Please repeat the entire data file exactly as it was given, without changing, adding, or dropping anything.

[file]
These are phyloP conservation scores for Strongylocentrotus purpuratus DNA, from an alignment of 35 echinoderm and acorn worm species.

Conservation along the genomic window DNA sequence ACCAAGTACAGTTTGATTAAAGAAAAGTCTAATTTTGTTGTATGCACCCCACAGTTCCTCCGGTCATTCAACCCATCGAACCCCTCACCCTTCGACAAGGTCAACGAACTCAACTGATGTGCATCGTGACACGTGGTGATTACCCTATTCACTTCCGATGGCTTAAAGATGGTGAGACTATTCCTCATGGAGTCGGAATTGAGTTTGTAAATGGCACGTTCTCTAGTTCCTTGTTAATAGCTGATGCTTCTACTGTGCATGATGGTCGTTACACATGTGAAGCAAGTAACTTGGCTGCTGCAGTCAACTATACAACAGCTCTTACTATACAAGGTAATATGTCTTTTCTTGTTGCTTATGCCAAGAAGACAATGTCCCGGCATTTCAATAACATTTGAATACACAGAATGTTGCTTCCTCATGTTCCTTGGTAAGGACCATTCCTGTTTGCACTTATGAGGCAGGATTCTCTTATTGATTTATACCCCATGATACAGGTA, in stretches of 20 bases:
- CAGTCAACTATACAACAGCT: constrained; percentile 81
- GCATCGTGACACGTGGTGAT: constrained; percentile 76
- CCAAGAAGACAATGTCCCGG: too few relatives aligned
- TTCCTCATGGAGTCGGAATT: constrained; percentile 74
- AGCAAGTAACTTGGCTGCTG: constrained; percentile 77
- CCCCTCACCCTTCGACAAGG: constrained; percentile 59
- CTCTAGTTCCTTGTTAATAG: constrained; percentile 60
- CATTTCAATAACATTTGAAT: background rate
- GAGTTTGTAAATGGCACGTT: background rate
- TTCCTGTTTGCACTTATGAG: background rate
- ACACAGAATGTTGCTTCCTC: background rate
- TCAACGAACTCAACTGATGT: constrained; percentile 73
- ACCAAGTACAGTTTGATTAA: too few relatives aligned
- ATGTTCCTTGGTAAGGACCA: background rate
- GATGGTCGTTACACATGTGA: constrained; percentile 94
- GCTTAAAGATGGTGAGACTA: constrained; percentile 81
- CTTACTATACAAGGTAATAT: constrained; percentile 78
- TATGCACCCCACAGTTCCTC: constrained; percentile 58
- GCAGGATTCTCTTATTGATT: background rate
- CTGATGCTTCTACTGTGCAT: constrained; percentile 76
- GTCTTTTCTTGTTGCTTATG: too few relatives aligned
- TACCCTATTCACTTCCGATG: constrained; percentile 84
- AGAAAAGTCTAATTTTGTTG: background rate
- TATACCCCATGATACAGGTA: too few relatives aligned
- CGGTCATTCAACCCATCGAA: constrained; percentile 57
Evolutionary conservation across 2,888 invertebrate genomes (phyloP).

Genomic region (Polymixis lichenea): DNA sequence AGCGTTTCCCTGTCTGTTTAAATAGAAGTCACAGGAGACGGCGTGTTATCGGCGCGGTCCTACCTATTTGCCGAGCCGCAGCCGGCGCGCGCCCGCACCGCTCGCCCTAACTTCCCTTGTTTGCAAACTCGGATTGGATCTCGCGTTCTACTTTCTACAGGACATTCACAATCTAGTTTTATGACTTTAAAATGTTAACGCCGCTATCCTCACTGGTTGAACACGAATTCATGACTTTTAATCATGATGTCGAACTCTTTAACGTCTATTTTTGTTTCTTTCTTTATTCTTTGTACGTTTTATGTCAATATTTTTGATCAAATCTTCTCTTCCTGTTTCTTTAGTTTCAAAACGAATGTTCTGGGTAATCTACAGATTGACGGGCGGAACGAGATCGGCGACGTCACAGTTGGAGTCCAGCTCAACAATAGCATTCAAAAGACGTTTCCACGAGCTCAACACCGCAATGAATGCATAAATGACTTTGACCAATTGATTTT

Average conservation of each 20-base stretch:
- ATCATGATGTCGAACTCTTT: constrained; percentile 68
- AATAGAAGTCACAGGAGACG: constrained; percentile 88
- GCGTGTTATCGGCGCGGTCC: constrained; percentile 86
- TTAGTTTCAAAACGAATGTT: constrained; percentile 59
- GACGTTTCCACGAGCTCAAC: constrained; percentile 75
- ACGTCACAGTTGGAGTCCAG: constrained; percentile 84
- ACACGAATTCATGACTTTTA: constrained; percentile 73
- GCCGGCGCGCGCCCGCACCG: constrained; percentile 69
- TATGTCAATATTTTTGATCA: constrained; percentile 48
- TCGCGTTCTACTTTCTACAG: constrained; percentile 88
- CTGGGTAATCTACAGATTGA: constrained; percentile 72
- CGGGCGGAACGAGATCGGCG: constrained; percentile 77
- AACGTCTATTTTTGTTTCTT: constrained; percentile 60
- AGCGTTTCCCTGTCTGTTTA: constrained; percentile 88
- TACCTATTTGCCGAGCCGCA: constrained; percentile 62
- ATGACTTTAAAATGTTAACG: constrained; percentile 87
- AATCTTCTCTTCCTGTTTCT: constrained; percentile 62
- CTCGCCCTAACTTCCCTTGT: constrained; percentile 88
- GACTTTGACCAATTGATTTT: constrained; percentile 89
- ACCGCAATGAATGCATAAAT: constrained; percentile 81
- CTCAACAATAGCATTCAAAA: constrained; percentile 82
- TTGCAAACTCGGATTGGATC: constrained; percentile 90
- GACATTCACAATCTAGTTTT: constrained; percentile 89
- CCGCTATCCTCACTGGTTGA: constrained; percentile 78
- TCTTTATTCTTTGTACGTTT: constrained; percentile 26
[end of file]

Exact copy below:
These are phyloP conservation scores for Strongylocentrotus purpuratus DNA, from an alignment of 35 echinoderm and acorn worm species.

Conservation along the genomic window DNA sequence ACCAAGTACAGTTTGATTAAAGAAAAGTCTAATTTTGTTGTATGCACCCCACAGTTCCTCCGGTCATTCAACCCATCGAACCCCTCACCCTTCGACAAGGTCAACGAACTCAACTGATGTGCATCGTGACACGTGGTGATTACCCTATTCACTTCCGATGGCTTAAAGATGGTGAGACTATTCCTCATGGAGTCGGAATTGAGTTTGTAAATGGCACGTTCTCTAGTTCCTTGTTAATAGCTGATGCTTCTACTGTGCATGATGGTCGTTACACATGTGAAGCAAGTAACTTGGCTGCTGCAGTCAACTATACAACAGCTCTTACTATACAAGGTAATATGTCTTTTCTTGTTGCTTATGCCAAGAAGACAATGTCCCGGCATTTCAATAACATTTGAATACACAGAATGTTGCTTCCTCATGTTCCTTGGTAAGGACCATTCCTGTTTGCACTTATGAGGCAGGATTCTCTTATTGATTTATACCCCATGATACAGGTA, in stretches of 20 bases:
- CAGTCAACTATACAACAGCT: constrained; percentile 81
- GCATCGTGACACGTGGTGAT: constrained; percentile 76
- CCAAGAAGACAATGTCCCGG: too few relatives aligned
- TTCCTCATGGAGTCGGAATT: constrained; percentile 74
- AGCAAGTAACTTGGCTGCTG: constrained; percentile 77
- CCCCTCACCCTTCGACAAGG: constrained; percentile 59
- CTCTAGTTCCTTGTTAATAG: constrained; percentile 60
- CATTTCAATAACATTTGAAT: background rate
- GAGTTTGTAAATGGCACGTT: background rate
- TTCCTGTTTGCACTTATGAG: background rate
- ACACAGAATGTTGCTTCCTC: background rate
- TCAACGAACTCAACTGATGT: constrained; percentile 73
- ACCAAGTACAGTTTGATTAA: too few relatives aligned
- ATGTTCCTTGGTAAGGACCA: background rate
- GATGGTCGTTACACATGTGA: constrained; percentile 94
- GCTTAAAGATGGTGAGACTA: constrained; percentile 81
- CTTACTATACAAGGTAATAT: constrained; percentile 78
- TATGCACCCCACAGTTCCTC: constrained; percentile 58
- GCAGGATTCTCTTATTGATT: background rate
- CTGATGCTTCTACTGTGCAT: constrained; percentile 76
- GTCTTTTCTTGTTGCTTATG: too few relatives aligned
- TACCCTATTCACTTCCGATG: constrained; percentile 84
- AGAAAAGTCTAATTTTGTTG: background rate
- TATACCCCATGATACAGGTA: too few relatives aligned
- CGGTCATTCAACCCATCGAA: constrained; percentile 57
Evolutionary conservation across 2,888 invertebrate genomes (phyloP).

Genomic region (Polymixis lichenea): DNA sequence AGCGTTTCCCTGTCTGTTTAAATAGAAGTCACAGGAGACGGCGTGTTATCGGCGCGGTCCTACCTATTTGCCGAGCCGCAGCCGGCGCGCGCCCGCACCGCTCGCCCTAACTTCCCTTGTTTGCAAACTCGGATTGGATCTCGCGTTCTACTTTCTACAGGACATTCACAATCTAGTTTTATGACTTTAAAATGTTAACGCCGCTATCCTCACTGGTTGAACACGAATTCATGACTTTTAATCATGATGTCGAACTCTTTAACGTCTATTTTTGTTTCTTTCTTTATTCTTTGTACGTTTTATGTCAATATTTTTGATCAAATCTTCTCTTCCTGTTTCTTTAGTTTCAAAACGAATGTTCTGGGTAATCTACAGATTGACGGGCGGAACGAGATCGGCGACGTCACAGTTGGAGTCCAGCTCAACAATAGCATTCAAAAGACGTTTCCACGAGCTCAACACCGCAATGAATGCATAAATGACTTTGACCAATTGATTTT

Average conservation of each 20-base stretch:
- ATCATGATGTCGAACTCTTT: constrained; percentile 68
- AATAGAAGTCACAGGAGACG: constrained; percentile 88
- GCGTGTTATCGGCGCGGTCC: constrained; percentile 86
- TTAGTTTCAAAACGAATGTT: constrained; percentile 59
- GACGTTTCCACGAGCTCAAC: constrained; percentile 75
- ACGTCACAGTTGGAGTCCAG: constrained; percentile 84
- ACACGAATTCATGACTTTTA: constrained; percentile 73
- GCCGGCGCGCGCCCGCACCG: constrained; percentile 69
- TATGTCAATATTTTTGATCA: constrained; percentile 48
- TCGCGTTCTACTTTCTACAG: constrained; percentile 88
- CTGGGTAATCTACAGATTGA: constrained; percentile 72
- CGGGCGGAACGAGATCGGCG: constrained; percentile 77
- AACGTCTATTTTTGTTTCTT: constrained; percentile 60
- AGCGTTTCCCTGTCTGTTTA: constrained; percentile 88
- TACCTATTTGCCGAGCCGCA: constrained; percentile 62
- ATGACTTTAAAATGTTAACG: constrained; percentile 87
- AATCTTCTCTTCCTGTTTCT: constrained; percentile 62
- CTCGCCCTAACTTCCCTTGT: constrained; percentile 88
- GACTTTGACCAATTGATTTT: constrained; percentile 89
- ACCGCAATGAATGCATAAAT: constrained; percentile 81
- CTCAACAATAGCATTCAAAA: constrained; percentile 82
- TTGCAAACTCGGATTGGATC: constrained; percentile 90
- GACATTCACAATCTAGTTTT: constrained; percentile 89
- CCGCTATCCTCACTGGTTGA: constrained; percentile 78
- TCTTTATTCTTTGTACGTTT: constrained; percentile 26